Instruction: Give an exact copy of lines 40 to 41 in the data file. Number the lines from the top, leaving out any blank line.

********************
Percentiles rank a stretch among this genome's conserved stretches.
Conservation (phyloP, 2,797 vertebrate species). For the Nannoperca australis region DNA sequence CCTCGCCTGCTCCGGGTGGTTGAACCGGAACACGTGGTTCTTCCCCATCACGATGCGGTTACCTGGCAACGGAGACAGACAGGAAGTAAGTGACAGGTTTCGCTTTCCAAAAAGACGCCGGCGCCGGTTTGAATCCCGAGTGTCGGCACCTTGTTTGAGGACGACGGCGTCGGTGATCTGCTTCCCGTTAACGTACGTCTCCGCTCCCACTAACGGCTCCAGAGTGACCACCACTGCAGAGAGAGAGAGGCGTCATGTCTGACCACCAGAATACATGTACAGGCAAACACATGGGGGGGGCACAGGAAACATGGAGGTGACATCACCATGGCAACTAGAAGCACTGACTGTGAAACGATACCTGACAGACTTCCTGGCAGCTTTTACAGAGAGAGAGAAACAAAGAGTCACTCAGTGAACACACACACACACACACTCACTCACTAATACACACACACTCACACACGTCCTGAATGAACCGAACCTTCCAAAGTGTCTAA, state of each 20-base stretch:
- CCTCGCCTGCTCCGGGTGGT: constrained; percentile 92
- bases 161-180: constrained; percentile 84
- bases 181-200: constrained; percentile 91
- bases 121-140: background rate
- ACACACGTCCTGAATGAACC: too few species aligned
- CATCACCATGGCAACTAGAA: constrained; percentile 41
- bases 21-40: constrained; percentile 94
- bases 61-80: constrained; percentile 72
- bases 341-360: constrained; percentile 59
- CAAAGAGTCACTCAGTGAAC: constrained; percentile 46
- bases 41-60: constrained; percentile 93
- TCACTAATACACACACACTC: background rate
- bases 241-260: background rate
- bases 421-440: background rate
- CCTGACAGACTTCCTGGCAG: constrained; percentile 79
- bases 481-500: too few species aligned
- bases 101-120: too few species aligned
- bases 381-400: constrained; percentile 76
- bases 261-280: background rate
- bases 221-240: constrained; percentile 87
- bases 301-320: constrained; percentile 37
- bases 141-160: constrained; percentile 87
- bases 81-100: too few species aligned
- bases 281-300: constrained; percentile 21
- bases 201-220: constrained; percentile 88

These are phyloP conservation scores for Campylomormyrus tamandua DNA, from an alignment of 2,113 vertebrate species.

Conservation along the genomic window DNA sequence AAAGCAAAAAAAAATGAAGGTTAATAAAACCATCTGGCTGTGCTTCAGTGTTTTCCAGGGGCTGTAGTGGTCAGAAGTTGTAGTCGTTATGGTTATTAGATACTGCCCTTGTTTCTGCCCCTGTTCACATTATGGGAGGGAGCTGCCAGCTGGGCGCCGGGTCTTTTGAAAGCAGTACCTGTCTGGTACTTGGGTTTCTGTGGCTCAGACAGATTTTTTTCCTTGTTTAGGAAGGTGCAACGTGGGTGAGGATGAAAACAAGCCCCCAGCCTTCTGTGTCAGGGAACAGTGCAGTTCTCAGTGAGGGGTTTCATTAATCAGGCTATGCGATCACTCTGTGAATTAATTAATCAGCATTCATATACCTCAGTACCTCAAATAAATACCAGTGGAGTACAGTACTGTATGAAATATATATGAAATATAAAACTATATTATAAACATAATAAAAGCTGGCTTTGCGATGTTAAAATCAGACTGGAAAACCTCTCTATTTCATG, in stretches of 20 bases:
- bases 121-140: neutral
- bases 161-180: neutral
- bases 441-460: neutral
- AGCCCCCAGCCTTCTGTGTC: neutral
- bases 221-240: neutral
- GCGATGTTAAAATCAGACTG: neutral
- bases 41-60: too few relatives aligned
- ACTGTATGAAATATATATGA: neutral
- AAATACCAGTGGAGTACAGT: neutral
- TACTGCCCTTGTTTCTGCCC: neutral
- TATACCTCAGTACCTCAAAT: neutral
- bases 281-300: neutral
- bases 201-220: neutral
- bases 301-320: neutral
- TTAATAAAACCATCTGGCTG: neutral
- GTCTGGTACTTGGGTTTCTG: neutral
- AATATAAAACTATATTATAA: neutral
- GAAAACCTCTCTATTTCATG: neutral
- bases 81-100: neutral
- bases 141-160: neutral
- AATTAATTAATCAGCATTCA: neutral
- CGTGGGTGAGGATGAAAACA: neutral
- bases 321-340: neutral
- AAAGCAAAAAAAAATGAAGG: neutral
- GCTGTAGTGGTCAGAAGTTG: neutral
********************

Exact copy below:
- TATACCTCAGTACCTCAAAT: neutral
- bases 281-300: neutral